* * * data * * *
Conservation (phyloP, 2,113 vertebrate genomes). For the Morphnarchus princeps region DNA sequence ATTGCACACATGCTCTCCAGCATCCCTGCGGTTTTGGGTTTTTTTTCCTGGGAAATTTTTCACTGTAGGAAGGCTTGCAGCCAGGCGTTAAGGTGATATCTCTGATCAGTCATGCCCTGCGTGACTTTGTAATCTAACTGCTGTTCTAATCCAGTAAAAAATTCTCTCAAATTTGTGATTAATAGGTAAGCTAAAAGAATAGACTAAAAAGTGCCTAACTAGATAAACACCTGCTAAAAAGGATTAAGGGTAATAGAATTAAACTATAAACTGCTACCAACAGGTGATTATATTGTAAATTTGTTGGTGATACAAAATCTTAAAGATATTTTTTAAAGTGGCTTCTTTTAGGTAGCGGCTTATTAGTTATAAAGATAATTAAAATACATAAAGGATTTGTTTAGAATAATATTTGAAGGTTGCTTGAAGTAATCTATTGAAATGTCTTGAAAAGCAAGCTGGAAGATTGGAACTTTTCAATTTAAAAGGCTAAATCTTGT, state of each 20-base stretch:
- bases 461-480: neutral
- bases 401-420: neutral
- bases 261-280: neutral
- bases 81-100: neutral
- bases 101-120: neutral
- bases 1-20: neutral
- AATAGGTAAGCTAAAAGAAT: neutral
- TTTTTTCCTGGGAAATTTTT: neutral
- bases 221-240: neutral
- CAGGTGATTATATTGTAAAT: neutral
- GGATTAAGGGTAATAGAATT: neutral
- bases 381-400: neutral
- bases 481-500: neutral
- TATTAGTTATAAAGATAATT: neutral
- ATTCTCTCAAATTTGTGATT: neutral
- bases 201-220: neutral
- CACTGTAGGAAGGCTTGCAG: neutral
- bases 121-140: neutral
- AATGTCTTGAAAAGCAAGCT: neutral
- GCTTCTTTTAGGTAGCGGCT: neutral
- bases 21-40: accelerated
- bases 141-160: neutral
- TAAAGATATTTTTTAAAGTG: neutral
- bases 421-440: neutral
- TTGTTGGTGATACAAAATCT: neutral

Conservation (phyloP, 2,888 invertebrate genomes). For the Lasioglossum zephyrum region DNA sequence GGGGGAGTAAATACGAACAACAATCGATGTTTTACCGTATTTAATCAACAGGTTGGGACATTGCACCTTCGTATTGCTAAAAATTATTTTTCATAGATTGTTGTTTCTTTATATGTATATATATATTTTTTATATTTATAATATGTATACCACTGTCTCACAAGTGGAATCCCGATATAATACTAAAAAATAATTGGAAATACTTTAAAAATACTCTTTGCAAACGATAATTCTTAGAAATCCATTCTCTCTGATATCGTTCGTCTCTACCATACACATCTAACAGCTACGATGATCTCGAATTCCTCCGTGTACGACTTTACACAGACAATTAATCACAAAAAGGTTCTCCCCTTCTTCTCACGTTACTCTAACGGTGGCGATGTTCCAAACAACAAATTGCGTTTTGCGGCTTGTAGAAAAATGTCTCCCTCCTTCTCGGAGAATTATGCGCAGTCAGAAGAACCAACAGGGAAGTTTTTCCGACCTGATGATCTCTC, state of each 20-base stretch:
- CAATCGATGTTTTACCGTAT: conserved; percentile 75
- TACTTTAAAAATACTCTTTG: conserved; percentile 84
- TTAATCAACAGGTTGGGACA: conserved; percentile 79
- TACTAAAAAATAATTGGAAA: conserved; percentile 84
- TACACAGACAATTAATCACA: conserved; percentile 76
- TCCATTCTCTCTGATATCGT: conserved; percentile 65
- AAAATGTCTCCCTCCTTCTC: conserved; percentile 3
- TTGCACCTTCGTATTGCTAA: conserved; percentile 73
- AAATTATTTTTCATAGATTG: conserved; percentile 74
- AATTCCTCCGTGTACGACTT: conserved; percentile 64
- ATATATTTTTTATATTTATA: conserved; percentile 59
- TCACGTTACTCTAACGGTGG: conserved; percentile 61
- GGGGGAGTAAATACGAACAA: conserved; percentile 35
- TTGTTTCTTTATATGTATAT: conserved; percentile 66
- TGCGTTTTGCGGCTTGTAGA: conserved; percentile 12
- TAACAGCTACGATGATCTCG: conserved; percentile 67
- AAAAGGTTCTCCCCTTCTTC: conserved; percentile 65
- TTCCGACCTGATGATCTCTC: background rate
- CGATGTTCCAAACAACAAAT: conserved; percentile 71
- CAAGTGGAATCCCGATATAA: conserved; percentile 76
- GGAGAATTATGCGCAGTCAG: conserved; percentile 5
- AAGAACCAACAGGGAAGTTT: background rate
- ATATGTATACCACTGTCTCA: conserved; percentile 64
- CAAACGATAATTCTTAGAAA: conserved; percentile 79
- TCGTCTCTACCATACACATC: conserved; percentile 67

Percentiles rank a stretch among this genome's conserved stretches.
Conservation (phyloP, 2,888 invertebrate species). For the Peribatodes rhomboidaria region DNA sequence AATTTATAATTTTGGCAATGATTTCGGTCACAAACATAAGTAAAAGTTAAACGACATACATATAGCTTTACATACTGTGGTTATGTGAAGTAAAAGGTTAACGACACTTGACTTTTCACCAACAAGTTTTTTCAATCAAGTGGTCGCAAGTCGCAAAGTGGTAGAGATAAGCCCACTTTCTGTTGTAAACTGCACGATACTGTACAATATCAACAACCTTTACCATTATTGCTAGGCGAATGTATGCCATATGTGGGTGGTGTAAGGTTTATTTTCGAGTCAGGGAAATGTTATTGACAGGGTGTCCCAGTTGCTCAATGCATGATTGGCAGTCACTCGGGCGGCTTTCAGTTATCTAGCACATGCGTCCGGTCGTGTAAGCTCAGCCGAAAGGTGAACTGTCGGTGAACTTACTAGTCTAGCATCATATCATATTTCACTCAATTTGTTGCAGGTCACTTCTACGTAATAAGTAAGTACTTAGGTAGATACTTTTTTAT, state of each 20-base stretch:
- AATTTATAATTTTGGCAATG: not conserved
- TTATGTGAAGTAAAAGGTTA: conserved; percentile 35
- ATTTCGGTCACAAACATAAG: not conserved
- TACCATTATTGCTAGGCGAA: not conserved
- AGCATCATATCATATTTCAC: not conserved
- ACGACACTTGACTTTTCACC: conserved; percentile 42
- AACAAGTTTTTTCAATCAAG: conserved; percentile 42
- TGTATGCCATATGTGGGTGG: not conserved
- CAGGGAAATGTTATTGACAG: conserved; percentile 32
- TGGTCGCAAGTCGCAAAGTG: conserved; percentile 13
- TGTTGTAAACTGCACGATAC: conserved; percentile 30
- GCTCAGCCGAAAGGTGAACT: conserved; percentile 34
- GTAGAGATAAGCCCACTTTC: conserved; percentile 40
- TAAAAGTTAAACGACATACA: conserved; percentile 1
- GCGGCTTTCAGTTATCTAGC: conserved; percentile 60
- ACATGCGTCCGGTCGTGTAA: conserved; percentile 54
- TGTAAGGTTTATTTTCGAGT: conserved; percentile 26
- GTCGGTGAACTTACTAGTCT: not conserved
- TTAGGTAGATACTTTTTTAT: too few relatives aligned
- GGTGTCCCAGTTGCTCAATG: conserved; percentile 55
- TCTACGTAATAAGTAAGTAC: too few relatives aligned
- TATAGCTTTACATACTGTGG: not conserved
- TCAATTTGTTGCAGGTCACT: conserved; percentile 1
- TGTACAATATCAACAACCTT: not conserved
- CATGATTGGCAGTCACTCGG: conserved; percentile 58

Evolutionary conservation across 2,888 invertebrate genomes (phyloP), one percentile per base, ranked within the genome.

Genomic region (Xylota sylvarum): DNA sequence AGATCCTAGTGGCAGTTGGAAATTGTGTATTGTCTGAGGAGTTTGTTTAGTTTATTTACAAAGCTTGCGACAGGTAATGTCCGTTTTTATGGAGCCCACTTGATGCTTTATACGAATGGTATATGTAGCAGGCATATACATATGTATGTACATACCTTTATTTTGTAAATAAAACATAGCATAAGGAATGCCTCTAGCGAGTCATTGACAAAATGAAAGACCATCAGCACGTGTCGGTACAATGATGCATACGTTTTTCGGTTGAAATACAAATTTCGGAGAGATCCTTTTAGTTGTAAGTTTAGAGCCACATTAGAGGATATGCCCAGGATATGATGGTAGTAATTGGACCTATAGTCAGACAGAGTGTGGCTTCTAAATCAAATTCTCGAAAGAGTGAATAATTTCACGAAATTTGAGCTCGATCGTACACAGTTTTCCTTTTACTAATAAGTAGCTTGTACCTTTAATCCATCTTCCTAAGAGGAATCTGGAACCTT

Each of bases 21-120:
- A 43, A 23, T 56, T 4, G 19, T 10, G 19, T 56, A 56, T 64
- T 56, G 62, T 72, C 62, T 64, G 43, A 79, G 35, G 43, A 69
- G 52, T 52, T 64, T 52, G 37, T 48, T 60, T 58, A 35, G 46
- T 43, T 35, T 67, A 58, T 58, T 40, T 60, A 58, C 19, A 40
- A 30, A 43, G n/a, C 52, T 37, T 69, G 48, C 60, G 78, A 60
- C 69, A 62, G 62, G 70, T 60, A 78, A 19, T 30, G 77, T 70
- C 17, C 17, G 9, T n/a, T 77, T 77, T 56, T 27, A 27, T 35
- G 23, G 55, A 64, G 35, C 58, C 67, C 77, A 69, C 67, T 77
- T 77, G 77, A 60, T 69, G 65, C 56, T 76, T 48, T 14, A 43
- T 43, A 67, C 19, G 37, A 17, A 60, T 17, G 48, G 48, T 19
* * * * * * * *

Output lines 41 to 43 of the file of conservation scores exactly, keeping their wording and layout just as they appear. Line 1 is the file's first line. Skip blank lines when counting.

- TTGTTTCTTTATATGTATAT: conserved; percentile 66
- TGCGTTTTGCGGCTTGTAGA: conserved; percentile 12
- TAACAGCTACGATGATCTCG: conserved; percentile 67